Male Student looking for advise/info - page 2

Hello all, For the last year I've been taking pre req while working full time in the IT field. (2 classes). I'm happy to say I will be taking the leap and going full time come this fall. Luckily I have a strong support from my... Read More

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    Hello. I was recently accepted into nursing school and was told that being a male in nursing benefited me as I was considered a minority. The school that I appplied to in Georgia looks at the entire person, so not just grades but activities, previous work history, etc. I had to have an oral interview and grades were important but not the only requirement. I took a chance and left my career (also IT) to pursue nursing a little over a year ago (taking pre-requisites) and I studied and worked hard to keep a high GPA to increase my chances of getting accepted. I only applied to 2 programs and was wait-listed for one and accepted into the other and luckily I was accepted into the one that I really wanted. I start August 15th so that is as far as I have gotten. I suggest keeping the grades up but do your research on the school(s) that you want to go to and talk with them and find out their admission requirements. Some schools have information sessions that you can go to and I did that and it helped a lot. They gave us tips on what to do to increase our chances for acceptance into the program. They can tell you what you need to do in order to be competitive and each school has different requirements so don't just concentrate on one school. You need to increase your chance of acceptance by applying to multiple schools. My biggest advice is if nursing is what you want to do then it will happen, and if for some reason you have to wait another year to start then it won't be the end of the world! Good luck, my friend!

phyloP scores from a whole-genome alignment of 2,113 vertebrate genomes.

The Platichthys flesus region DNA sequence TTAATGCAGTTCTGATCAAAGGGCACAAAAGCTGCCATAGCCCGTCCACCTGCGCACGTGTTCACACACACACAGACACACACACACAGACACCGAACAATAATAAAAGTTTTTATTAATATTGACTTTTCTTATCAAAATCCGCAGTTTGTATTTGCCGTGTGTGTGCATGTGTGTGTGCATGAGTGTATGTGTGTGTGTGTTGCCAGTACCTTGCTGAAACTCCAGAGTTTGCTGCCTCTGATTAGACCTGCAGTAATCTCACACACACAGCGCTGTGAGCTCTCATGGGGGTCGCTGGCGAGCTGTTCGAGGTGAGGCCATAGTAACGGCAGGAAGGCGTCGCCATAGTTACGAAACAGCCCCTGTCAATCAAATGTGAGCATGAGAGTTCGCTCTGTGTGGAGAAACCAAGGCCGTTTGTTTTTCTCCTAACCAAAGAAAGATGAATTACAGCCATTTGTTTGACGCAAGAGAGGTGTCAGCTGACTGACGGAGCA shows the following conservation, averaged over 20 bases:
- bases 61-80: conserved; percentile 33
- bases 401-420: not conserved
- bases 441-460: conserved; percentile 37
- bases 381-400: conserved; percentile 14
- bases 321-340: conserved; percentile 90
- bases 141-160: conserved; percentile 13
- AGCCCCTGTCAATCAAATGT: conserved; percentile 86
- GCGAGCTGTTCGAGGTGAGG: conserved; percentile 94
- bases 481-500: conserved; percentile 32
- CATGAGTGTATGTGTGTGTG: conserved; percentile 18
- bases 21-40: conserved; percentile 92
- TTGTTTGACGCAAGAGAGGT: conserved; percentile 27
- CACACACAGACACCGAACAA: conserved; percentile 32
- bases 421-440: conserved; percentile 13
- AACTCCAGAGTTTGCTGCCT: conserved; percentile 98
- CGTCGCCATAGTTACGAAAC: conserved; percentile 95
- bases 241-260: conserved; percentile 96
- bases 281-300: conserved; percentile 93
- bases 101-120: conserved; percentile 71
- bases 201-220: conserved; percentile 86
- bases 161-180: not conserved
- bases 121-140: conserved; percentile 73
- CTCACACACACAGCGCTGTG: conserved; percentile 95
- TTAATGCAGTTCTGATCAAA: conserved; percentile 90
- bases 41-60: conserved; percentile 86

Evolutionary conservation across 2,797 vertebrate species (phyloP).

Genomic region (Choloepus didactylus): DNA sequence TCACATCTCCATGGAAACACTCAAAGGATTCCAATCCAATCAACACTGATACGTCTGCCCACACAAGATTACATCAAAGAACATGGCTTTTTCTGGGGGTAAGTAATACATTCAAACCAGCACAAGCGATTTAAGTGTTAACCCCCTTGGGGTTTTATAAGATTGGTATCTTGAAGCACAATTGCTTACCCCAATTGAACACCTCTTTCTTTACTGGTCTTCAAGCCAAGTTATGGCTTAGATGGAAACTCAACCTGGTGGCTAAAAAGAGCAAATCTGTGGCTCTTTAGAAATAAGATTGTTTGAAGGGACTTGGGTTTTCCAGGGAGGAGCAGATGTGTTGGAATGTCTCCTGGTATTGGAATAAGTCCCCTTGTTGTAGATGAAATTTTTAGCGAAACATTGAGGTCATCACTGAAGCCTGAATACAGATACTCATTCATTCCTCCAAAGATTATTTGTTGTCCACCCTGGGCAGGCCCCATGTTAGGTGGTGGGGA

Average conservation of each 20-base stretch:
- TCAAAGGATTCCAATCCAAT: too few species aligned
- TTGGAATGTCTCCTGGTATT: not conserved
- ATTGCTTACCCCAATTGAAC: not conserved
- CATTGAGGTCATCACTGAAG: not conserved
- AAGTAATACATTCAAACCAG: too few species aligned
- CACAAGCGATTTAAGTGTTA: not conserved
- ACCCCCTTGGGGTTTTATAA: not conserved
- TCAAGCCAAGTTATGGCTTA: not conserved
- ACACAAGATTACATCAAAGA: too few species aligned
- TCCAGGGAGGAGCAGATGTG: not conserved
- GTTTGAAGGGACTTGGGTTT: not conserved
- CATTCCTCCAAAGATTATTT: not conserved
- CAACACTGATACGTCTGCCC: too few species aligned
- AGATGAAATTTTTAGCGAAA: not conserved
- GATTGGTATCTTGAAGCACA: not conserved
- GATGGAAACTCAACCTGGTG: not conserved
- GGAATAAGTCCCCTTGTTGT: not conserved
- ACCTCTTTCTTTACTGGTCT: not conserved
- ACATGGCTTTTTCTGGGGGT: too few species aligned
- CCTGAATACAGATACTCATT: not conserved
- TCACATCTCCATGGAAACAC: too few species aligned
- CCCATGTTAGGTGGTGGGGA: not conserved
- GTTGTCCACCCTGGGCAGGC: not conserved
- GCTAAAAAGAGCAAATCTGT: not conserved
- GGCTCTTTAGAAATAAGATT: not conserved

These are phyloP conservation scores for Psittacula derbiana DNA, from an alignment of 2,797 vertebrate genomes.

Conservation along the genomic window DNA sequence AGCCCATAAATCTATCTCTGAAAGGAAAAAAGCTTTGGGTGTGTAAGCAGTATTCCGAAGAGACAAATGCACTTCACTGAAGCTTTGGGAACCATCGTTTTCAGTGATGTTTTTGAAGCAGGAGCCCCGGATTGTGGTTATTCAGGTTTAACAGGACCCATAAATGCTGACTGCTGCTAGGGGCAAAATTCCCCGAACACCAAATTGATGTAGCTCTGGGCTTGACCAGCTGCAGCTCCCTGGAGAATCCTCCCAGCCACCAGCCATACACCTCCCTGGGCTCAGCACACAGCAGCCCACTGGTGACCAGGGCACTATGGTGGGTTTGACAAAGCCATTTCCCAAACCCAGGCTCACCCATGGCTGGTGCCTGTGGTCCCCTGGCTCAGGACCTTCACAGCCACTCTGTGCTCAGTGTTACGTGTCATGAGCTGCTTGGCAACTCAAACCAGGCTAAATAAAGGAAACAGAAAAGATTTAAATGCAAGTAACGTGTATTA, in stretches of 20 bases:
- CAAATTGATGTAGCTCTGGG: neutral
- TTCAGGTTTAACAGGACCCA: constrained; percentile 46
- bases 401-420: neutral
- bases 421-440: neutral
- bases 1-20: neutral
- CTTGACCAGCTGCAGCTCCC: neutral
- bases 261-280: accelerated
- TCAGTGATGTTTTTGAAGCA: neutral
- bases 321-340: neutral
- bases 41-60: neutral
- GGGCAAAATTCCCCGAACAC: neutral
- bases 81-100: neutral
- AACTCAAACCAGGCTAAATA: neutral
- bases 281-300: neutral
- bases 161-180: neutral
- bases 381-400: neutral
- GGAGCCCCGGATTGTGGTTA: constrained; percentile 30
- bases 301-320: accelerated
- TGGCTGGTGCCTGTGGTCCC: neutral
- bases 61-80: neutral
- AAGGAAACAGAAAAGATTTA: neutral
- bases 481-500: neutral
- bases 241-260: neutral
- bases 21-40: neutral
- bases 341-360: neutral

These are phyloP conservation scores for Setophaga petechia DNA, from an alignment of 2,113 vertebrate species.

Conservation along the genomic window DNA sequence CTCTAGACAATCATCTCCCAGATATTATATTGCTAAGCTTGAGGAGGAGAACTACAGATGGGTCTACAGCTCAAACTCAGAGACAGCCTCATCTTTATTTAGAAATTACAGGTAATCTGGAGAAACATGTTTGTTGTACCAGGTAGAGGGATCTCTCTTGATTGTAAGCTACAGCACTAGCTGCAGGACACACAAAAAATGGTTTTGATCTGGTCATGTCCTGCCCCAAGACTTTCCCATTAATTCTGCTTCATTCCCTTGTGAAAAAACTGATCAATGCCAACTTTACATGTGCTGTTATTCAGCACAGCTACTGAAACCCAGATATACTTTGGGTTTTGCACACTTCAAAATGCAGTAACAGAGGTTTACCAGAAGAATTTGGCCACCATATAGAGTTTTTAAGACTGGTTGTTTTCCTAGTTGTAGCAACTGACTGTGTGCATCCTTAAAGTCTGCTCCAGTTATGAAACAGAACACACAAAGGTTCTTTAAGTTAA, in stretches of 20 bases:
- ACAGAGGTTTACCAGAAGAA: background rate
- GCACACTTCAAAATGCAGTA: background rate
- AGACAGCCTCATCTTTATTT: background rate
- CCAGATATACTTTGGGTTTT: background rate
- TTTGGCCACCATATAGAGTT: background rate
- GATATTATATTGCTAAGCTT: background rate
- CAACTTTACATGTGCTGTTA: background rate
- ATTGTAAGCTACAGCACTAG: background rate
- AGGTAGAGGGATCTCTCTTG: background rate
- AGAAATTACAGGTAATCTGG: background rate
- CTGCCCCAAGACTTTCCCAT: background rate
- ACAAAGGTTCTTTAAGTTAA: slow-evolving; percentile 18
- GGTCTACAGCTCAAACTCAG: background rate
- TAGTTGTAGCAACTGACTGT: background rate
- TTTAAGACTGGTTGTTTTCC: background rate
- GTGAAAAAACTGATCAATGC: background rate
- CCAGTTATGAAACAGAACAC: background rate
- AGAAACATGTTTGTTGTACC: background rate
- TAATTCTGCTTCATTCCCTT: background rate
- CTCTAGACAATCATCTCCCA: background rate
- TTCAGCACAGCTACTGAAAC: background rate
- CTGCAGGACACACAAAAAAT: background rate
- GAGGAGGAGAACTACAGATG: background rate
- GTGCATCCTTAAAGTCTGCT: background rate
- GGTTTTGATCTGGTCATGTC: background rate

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    Hello,

    I think being a male in the nursing field can be beneficial if the admissions committee sees the need for a male nurse in the field. Being a male isn't so much of a minority where I live, but there are 8 guys in a class of about 100 cohort. My first interview I didn't get in to the program of choice. I was hard headed and did not apply anywhere else. I had a 3.6 the first application and interview I had and did not receive admissions. In my city all nursing schools are competitive, because everyone wants to be a nurse. I decided then I wouldn't give up, I retook a class that I had a B in, and got the A. I re-applied after that and got my second interview and received admissions with a 3.85 GPA. I am happy now because I believed in myself and I did not settle for a back up school, some people may have a different opinion and want to go wherever takes them. I just didn't want to.

    The female interviewer I had really liked me, and I think that weighed in on my acceptance. Everyone that applies to my program has around a 4.0 it seems like. I think if your passionate and real, than your chances are really high of getting in. If there are no interviews, which some schools don't offer then I would suggest studying very hard and focusing on being the best candidate by whatever factors they use in admissions calculations. I changed my major in college after my first year to pursue nursing, so it was a set back but going to be well worth it in the end. I think you should absolutely keep going and apply to any school you want to go to. Nothing is better than going to the school you want to go to, and are proud to go to. Out of the three people I know that pursued nursing I am the only one to get into my school, the rest went elsewhere after one rejection. Persistence is a good thing.


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